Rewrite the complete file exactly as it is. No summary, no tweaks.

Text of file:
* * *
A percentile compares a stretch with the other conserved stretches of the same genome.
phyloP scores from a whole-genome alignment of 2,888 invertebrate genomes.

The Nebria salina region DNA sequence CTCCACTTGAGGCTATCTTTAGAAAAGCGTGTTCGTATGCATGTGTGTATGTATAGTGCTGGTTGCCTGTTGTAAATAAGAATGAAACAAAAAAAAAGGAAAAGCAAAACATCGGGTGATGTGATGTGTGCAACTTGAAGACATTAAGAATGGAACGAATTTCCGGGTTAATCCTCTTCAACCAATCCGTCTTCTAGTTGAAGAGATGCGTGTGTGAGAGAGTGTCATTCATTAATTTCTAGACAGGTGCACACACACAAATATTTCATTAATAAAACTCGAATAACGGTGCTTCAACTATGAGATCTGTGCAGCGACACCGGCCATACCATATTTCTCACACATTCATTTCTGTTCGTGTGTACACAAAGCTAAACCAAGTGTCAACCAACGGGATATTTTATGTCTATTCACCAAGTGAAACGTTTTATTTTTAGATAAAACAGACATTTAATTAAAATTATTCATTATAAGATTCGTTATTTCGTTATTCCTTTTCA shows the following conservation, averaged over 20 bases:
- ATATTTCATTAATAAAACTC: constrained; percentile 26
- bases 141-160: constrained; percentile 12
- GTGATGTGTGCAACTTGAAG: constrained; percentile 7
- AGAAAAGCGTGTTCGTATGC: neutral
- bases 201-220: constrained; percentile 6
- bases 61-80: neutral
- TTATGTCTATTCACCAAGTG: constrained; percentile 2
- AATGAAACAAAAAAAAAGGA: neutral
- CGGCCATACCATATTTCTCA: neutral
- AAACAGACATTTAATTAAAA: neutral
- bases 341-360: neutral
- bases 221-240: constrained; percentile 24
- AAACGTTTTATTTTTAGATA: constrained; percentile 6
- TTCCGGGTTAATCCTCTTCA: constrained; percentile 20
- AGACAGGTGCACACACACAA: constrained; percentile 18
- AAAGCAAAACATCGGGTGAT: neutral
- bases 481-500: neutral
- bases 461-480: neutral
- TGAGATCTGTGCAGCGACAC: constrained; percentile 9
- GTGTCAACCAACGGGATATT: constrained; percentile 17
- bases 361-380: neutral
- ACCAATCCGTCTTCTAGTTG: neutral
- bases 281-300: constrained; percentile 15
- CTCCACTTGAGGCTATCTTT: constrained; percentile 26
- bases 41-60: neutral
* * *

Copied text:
A percentile compares a stretch with the other conserved stretches of the same genome.
phyloP scores from a whole-genome alignment of 2,888 invertebrate genomes.

The Nebria salina region DNA sequence CTCCACTTGAGGCTATCTTTAGAAAAGCGTGTTCGTATGCATGTGTGTATGTATAGTGCTGGTTGCCTGTTGTAAATAAGAATGAAACAAAAAAAAAGGAAAAGCAAAACATCGGGTGATGTGATGTGTGCAACTTGAAGACATTAAGAATGGAACGAATTTCCGGGTTAATCCTCTTCAACCAATCCGTCTTCTAGTTGAAGAGATGCGTGTGTGAGAGAGTGTCATTCATTAATTTCTAGACAGGTGCACACACACAAATATTTCATTAATAAAACTCGAATAACGGTGCTTCAACTATGAGATCTGTGCAGCGACACCGGCCATACCATATTTCTCACACATTCATTTCTGTTCGTGTGTACACAAAGCTAAACCAAGTGTCAACCAACGGGATATTTTATGTCTATTCACCAAGTGAAACGTTTTATTTTTAGATAAAACAGACATTTAATTAAAATTATTCATTATAAGATTCGTTATTTCGTTATTCCTTTTCA shows the following conservation, averaged over 20 bases:
- ATATTTCATTAATAAAACTC: constrained; percentile 26
- bases 141-160: constrained; percentile 12
- GTGATGTGTGCAACTTGAAG: constrained; percentile 7
- AGAAAAGCGTGTTCGTATGC: neutral
- bases 201-220: constrained; percentile 6
- bases 61-80: neutral
- TTATGTCTATTCACCAAGTG: constrained; percentile 2
- AATGAAACAAAAAAAAAGGA: neutral
- CGGCCATACCATATTTCTCA: neutral
- AAACAGACATTTAATTAAAA: neutral
- bases 341-360: neutral
- bases 221-240: constrained; percentile 24
- AAACGTTTTATTTTTAGATA: constrained; percentile 6
- TTCCGGGTTAATCCTCTTCA: constrained; percentile 20
- AGACAGGTGCACACACACAA: constrained; percentile 18
- AAAGCAAAACATCGGGTGAT: neutral
- bases 481-500: neutral
- bases 461-480: neutral
- TGAGATCTGTGCAGCGACAC: constrained; percentile 9
- GTGTCAACCAACGGGATATT: constrained; percentile 17
- bases 361-380: neutral
- ACCAATCCGTCTTCTAGTTG: neutral
- bases 281-300: constrained; percentile 15
- CTCCACTTGAGGCTATCTTT: constrained; percentile 26
- bases 41-60: neutral